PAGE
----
The need to convert fixed cost into variable cost has always been the conundrum businesses are facing. With changing technology infrastructure and variance in the type of technology work businesses do, there’s a strong need to move towards Software-as-a-Service (SaaS) model. This will be the trend which will continue till next few years. ERP companies will continue to invest in cloud based models as customers achieve more maturity in adopting SaaS model.
Gartner defines big data as that which has high volume, velocity and variety, and the expanding social media universe is a prime example. Analysis of unstructured data such as that generated by social media poses a real challenge for companies. Products like Hadoop have gained attention of large corporations that wish to harness consumer opinions expressed in social media to drive company actions. Most small and midsize businesses, however, have not yet given much attention to these tools. What midsize business should consider is whether or not they will have the capacity to integrate their systems with products like Hadoop in the future.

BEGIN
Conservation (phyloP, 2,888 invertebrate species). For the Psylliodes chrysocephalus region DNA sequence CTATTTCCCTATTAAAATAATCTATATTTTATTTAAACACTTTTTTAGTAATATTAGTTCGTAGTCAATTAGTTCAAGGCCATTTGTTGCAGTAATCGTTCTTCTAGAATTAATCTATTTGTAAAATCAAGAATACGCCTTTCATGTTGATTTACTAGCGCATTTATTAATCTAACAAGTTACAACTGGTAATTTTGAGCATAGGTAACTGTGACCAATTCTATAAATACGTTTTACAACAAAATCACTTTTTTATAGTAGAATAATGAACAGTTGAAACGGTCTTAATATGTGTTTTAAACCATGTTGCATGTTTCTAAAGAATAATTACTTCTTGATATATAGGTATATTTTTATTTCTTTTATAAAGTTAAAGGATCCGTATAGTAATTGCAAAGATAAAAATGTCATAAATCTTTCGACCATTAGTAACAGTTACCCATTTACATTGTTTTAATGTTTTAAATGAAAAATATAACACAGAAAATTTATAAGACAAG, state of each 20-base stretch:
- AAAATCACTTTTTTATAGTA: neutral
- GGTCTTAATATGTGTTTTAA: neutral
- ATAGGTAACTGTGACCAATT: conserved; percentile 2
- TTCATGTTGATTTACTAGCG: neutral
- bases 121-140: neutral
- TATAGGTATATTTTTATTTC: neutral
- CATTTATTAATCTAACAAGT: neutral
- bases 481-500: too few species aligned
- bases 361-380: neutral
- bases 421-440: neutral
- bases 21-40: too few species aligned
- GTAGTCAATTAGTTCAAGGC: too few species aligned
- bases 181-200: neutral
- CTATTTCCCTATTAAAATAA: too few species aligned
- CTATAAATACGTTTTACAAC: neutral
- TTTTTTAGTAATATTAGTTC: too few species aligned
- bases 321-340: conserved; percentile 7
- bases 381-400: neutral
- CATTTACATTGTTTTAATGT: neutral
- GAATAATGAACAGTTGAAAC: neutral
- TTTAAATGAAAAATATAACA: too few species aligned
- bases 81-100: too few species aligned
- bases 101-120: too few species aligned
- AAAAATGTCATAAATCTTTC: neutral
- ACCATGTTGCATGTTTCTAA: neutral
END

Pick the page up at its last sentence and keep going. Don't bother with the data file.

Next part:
When choosing an ERP solution, an important consideration is always going to be product agility. How adaptable is the architecture? Can the solution support ongoing customisations, not only to address your unique business vertical but also to adapt to changing technology trends? Are big data capabilities on the roadmap?
Another quite recent change in our daily business life is the increased requirement for mobility. With more people doing their job 'on the move', out on client sites, in warehouses, remotely from home, and not in a traditional office, mobile devices of all sorts are becoming important business tools. These changes have to be reflected in the ERP system to ensure that all staff, regardless of their location, can access vital information in order to carry out their duties effectively